Summary: A little doubt will do you good if you learn to navigate its waves.
Navigating the Waves of Doubt
This morning I want to introduce an idea to you that is so counterintuitive, you won’t believe me when I first tell you. I’m going to talk to you about doubt today and you’re going to doubt the truthfulness of my main point. Here it is: A little doubt will do you good … IF … if you learn to navigate its waves.
I’m going to stick with this metaphor because doubt really is like a boat tossed about by waves. Doubt literally means “two minds.” The doubting person vacillates between two points of view. On the one hand they want to trust God, but on the other there’s an experience or a thought or a feeling or a question that causes them to waiver and move toward unbelief. We’re tossed between competing currents.
People respond to doubt in one of three ways. If we’ve been around church or religious people long enough some of us mistakenly believe that doubt is a sin. We’re like the captain of a ship who ties the rudder to lock it in place. When waves of doubt come we hunker down and keep repeating the mantra, “You just gotta have faith! You just gotta have faith!” Others are like the captain of a ship with no rudder whatsoever. We’ve got no course at all and we simply spin around going nowhere at all. Then there’s the third group: their ship has a rudder, but they don’t tie it down. They accept the reality of the waves of doubt and learn to skillfully navigate them. Their faith isn’t swamped or capsized and they’re not lost at sea. Instead they wind up at exotic and delightfully unexpected ports of call. They find that a little doubt will do you good if you learn to navigate its waves.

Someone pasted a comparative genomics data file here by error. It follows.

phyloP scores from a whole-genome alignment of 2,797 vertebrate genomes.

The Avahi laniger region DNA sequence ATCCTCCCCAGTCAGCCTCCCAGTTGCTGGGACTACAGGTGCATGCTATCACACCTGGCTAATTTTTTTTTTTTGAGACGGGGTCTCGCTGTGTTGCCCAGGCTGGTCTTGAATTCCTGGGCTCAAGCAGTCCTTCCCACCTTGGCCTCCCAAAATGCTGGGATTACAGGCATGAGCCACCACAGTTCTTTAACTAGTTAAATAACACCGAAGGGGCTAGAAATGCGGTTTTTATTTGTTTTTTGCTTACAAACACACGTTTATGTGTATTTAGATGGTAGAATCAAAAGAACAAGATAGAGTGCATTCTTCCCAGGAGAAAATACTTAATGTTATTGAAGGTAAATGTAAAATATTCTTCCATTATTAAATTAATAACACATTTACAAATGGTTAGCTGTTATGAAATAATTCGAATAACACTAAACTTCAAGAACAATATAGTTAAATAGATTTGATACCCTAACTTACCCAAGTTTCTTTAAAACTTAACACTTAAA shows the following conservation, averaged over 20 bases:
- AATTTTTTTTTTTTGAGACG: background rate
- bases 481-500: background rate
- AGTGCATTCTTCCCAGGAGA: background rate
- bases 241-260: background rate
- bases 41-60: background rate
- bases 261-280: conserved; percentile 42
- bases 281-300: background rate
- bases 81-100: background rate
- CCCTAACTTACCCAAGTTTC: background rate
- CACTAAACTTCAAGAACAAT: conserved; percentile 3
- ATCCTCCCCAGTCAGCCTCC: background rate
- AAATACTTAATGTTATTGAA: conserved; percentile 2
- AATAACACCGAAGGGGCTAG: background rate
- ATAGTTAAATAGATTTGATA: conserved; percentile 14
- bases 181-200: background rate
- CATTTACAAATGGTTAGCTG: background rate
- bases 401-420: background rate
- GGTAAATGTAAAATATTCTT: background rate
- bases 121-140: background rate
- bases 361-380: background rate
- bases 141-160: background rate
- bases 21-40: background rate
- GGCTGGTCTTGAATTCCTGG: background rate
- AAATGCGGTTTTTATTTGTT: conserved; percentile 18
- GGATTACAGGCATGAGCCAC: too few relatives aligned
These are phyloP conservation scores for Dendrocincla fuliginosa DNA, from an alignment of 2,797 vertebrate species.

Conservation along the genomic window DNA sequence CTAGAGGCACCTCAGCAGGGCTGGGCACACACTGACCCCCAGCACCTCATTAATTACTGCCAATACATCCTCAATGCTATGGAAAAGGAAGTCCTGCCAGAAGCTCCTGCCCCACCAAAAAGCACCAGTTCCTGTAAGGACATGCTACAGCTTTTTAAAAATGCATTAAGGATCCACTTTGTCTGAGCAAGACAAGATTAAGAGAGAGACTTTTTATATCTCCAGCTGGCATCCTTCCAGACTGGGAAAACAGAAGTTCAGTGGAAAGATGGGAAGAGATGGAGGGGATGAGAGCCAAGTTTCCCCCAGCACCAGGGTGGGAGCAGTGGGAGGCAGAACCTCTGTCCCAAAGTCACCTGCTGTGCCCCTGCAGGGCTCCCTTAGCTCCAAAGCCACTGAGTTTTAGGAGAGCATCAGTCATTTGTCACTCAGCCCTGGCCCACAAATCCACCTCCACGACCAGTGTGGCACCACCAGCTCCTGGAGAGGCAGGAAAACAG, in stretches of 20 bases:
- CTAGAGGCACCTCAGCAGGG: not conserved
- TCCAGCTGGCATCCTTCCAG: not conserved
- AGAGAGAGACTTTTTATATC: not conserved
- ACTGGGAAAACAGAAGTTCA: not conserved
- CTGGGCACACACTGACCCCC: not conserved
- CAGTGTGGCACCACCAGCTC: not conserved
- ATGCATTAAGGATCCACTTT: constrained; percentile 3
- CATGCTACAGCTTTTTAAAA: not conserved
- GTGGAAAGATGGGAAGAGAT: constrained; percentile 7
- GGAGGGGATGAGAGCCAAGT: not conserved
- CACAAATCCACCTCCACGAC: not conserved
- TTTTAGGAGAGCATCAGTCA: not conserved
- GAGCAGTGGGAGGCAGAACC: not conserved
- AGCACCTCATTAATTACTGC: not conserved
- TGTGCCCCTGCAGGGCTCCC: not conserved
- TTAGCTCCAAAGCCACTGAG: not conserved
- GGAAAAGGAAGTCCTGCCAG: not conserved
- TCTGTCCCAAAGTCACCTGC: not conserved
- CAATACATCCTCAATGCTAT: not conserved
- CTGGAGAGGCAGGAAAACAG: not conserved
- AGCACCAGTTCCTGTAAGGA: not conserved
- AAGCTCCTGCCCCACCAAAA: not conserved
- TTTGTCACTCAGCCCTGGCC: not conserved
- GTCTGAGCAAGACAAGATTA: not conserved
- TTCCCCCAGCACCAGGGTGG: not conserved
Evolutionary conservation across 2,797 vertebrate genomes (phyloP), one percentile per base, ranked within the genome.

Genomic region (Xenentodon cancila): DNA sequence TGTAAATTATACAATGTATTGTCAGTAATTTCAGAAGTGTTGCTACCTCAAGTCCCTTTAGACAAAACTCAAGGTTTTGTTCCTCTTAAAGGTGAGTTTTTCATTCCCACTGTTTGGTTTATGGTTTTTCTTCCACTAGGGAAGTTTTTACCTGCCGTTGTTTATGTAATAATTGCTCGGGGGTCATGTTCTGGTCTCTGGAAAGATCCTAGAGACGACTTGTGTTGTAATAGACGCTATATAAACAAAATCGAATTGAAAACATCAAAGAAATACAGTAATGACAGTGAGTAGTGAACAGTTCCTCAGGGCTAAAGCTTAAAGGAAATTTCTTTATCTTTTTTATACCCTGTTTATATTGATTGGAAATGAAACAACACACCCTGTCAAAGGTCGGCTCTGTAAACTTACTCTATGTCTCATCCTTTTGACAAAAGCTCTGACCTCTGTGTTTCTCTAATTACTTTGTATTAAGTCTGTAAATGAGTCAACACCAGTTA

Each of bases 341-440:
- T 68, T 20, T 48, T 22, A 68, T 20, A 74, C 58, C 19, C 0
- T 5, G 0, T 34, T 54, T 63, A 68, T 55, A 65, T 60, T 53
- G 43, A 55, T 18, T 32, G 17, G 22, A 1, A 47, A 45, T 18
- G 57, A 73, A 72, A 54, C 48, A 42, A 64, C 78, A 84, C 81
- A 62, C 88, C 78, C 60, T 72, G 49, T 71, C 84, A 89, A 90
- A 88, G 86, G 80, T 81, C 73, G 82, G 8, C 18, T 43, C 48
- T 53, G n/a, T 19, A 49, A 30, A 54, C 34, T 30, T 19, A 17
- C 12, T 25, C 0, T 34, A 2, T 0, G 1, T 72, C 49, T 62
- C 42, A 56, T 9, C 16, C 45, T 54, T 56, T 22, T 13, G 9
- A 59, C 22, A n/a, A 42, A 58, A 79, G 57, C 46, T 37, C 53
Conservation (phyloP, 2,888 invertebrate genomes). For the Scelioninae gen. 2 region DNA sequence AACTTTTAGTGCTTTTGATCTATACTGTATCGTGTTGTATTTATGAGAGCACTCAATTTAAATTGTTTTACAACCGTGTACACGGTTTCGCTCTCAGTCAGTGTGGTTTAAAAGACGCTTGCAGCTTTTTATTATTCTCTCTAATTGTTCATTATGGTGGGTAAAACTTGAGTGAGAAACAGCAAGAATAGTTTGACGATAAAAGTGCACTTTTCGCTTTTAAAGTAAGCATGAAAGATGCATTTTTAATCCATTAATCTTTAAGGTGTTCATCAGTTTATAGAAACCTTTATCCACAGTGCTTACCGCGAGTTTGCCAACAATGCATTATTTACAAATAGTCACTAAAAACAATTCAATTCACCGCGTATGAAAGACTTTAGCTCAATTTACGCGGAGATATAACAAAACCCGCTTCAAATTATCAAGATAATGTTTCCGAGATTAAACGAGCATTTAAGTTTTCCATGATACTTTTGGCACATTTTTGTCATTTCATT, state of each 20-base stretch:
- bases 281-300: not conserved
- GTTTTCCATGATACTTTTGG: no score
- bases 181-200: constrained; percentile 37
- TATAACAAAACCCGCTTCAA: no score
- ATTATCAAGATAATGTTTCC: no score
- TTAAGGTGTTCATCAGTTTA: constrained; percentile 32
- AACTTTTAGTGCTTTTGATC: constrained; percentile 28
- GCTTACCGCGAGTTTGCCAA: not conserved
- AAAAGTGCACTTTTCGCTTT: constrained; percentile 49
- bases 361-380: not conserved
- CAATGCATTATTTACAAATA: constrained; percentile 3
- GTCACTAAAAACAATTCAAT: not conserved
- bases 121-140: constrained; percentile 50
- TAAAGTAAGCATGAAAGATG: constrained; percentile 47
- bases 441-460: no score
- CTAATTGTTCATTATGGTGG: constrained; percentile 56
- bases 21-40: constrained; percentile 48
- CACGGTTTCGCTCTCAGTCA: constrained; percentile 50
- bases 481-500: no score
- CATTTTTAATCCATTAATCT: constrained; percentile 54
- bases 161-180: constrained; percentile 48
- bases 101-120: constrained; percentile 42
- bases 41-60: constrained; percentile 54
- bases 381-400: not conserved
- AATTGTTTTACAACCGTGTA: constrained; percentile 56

Let’s take a look at a guy who learned this lesson well: good old doubting Thomas. We find his story in John 20:24-29
Now Thomas, one of the Twelve, called the Twin, was not with them when Jesus came. So the other disciples told him, “We have seen the Lord.” But he said to them, “Unless I see in his hands the mark of the nails, and place my finger into the mark of the nails, and place my hand into his side, I will never believe.”
Eight days later, his disciples were inside again, and Thomas was with them. Although the doors were locked, Jesus came and stood among them and said, “Peace be with you.” Then he said to Thomas, “Put your finger here, and see my hands; and put out your hand, and place it in my side. Do not disbelieve, but believe.”
Thomas answered him, “My Lord and my God!”
Jesus said to him, “Have you believed because you have seen me? Blessed are those who have not seen and yet have believed.” John 20:24-29
You’ve got to be careful with this story. Some people read the conclusion and wrongly believe that Jesus’ point was the Thomas just needed to have faith. To return to our metaphor, Jesus seems to be recommending that Thomas tie down the rudder. Nothing could be further from the truth. In fact, if Jesus is counseling Thomas and us to just have faith and ignore our doubts we’ve got a contradiction to contend with because in the very next couple of verses John adds this: